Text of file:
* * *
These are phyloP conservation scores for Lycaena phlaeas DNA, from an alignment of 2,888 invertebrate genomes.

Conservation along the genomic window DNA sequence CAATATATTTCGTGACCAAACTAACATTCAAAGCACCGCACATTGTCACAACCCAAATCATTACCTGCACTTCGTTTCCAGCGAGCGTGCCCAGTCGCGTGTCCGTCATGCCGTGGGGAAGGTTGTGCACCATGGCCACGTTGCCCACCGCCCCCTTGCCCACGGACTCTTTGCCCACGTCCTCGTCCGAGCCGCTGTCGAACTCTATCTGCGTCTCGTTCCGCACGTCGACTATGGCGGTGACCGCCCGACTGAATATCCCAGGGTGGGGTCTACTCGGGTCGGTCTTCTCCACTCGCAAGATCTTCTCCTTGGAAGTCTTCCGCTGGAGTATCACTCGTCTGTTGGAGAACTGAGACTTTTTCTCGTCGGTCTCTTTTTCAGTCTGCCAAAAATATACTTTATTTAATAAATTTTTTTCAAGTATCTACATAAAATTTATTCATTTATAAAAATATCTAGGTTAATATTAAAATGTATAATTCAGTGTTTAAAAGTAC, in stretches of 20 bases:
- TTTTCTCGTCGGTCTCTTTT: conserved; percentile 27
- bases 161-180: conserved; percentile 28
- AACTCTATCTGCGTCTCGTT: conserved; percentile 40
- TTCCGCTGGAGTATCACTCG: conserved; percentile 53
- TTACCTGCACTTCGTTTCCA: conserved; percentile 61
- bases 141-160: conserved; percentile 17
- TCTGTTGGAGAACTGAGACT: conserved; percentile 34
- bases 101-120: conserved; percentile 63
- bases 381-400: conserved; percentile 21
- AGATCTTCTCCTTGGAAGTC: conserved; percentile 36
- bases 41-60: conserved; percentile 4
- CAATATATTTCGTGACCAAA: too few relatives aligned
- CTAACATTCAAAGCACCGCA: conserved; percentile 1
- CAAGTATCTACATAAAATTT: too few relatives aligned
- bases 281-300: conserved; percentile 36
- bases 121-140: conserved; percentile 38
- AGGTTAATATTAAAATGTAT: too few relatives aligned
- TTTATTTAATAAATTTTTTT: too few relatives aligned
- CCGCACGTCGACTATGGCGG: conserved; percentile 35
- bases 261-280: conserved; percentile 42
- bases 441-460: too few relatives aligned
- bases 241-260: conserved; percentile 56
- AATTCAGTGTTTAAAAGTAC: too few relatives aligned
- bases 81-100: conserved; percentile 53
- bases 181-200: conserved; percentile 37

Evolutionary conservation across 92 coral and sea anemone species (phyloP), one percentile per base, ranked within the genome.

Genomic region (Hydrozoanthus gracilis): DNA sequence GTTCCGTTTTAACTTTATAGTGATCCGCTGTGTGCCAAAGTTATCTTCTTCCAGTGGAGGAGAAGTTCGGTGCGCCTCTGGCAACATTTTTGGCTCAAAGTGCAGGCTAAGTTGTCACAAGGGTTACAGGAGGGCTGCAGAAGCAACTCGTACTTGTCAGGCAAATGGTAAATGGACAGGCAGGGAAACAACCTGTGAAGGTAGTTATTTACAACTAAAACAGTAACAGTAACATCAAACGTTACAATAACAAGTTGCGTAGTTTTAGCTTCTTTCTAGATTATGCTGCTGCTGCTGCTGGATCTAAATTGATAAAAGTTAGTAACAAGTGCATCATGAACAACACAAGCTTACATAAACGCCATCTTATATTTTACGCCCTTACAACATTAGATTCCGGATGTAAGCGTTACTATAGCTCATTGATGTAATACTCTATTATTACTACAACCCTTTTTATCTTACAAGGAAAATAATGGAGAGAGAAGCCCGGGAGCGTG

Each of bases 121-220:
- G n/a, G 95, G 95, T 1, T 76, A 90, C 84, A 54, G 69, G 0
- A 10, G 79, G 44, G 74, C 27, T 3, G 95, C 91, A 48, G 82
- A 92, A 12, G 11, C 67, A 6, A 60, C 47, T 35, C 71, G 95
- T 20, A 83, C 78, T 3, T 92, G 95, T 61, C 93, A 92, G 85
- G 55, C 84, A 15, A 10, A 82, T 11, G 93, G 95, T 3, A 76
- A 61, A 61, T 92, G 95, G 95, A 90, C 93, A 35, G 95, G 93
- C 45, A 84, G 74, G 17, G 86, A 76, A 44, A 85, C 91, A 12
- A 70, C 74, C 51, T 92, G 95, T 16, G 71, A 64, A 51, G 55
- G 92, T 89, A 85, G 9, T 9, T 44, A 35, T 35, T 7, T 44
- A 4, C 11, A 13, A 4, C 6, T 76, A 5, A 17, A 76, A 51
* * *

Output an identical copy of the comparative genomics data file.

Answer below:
These are phyloP conservation scores for Lycaena phlaeas DNA, from an alignment of 2,888 invertebrate genomes.

Conservation along the genomic window DNA sequence CAATATATTTCGTGACCAAACTAACATTCAAAGCACCGCACATTGTCACAACCCAAATCATTACCTGCACTTCGTTTCCAGCGAGCGTGCCCAGTCGCGTGTCCGTCATGCCGTGGGGAAGGTTGTGCACCATGGCCACGTTGCCCACCGCCCCCTTGCCCACGGACTCTTTGCCCACGTCCTCGTCCGAGCCGCTGTCGAACTCTATCTGCGTCTCGTTCCGCACGTCGACTATGGCGGTGACCGCCCGACTGAATATCCCAGGGTGGGGTCTACTCGGGTCGGTCTTCTCCACTCGCAAGATCTTCTCCTTGGAAGTCTTCCGCTGGAGTATCACTCGTCTGTTGGAGAACTGAGACTTTTTCTCGTCGGTCTCTTTTTCAGTCTGCCAAAAATATACTTTATTTAATAAATTTTTTTCAAGTATCTACATAAAATTTATTCATTTATAAAAATATCTAGGTTAATATTAAAATGTATAATTCAGTGTTTAAAAGTAC, in stretches of 20 bases:
- TTTTCTCGTCGGTCTCTTTT: conserved; percentile 27
- bases 161-180: conserved; percentile 28
- AACTCTATCTGCGTCTCGTT: conserved; percentile 40
- TTCCGCTGGAGTATCACTCG: conserved; percentile 53
- TTACCTGCACTTCGTTTCCA: conserved; percentile 61
- bases 141-160: conserved; percentile 17
- TCTGTTGGAGAACTGAGACT: conserved; percentile 34
- bases 101-120: conserved; percentile 63
- bases 381-400: conserved; percentile 21
- AGATCTTCTCCTTGGAAGTC: conserved; percentile 36
- bases 41-60: conserved; percentile 4
- CAATATATTTCGTGACCAAA: too few relatives aligned
- CTAACATTCAAAGCACCGCA: conserved; percentile 1
- CAAGTATCTACATAAAATTT: too few relatives aligned
- bases 281-300: conserved; percentile 36
- bases 121-140: conserved; percentile 38
- AGGTTAATATTAAAATGTAT: too few relatives aligned
- TTTATTTAATAAATTTTTTT: too few relatives aligned
- CCGCACGTCGACTATGGCGG: conserved; percentile 35
- bases 261-280: conserved; percentile 42
- bases 441-460: too few relatives aligned
- bases 241-260: conserved; percentile 56
- AATTCAGTGTTTAAAAGTAC: too few relatives aligned
- bases 81-100: conserved; percentile 53
- bases 181-200: conserved; percentile 37

Evolutionary conservation across 92 coral and sea anemone species (phyloP), one percentile per base, ranked within the genome.

Genomic region (Hydrozoanthus gracilis): DNA sequence GTTCCGTTTTAACTTTATAGTGATCCGCTGTGTGCCAAAGTTATCTTCTTCCAGTGGAGGAGAAGTTCGGTGCGCCTCTGGCAACATTTTTGGCTCAAAGTGCAGGCTAAGTTGTCACAAGGGTTACAGGAGGGCTGCAGAAGCAACTCGTACTTGTCAGGCAAATGGTAAATGGACAGGCAGGGAAACAACCTGTGAAGGTAGTTATTTACAACTAAAACAGTAACAGTAACATCAAACGTTACAATAACAAGTTGCGTAGTTTTAGCTTCTTTCTAGATTATGCTGCTGCTGCTGCTGGATCTAAATTGATAAAAGTTAGTAACAAGTGCATCATGAACAACACAAGCTTACATAAACGCCATCTTATATTTTACGCCCTTACAACATTAGATTCCGGATGTAAGCGTTACTATAGCTCATTGATGTAATACTCTATTATTACTACAACCCTTTTTATCTTACAAGGAAAATAATGGAGAGAGAAGCCCGGGAGCGTG

Each of bases 121-220:
- G n/a, G 95, G 95, T 1, T 76, A 90, C 84, A 54, G 69, G 0
- A 10, G 79, G 44, G 74, C 27, T 3, G 95, C 91, A 48, G 82
- A 92, A 12, G 11, C 67, A 6, A 60, C 47, T 35, C 71, G 95
- T 20, A 83, C 78, T 3, T 92, G 95, T 61, C 93, A 92, G 85
- G 55, C 84, A 15, A 10, A 82, T 11, G 93, G 95, T 3, A 76
- A 61, A 61, T 92, G 95, G 95, A 90, C 93, A 35, G 95, G 93
- C 45, A 84, G 74, G 17, G 86, A 76, A 44, A 85, C 91, A 12
- A 70, C 74, C 51, T 92, G 95, T 16, G 71, A 64, A 51, G 55
- G 92, T 89, A 85, G 9, T 9, T 44, A 35, T 35, T 7, T 44
- A 4, C 11, A 13, A 4, C 6, T 76, A 5, A 17, A 76, A 51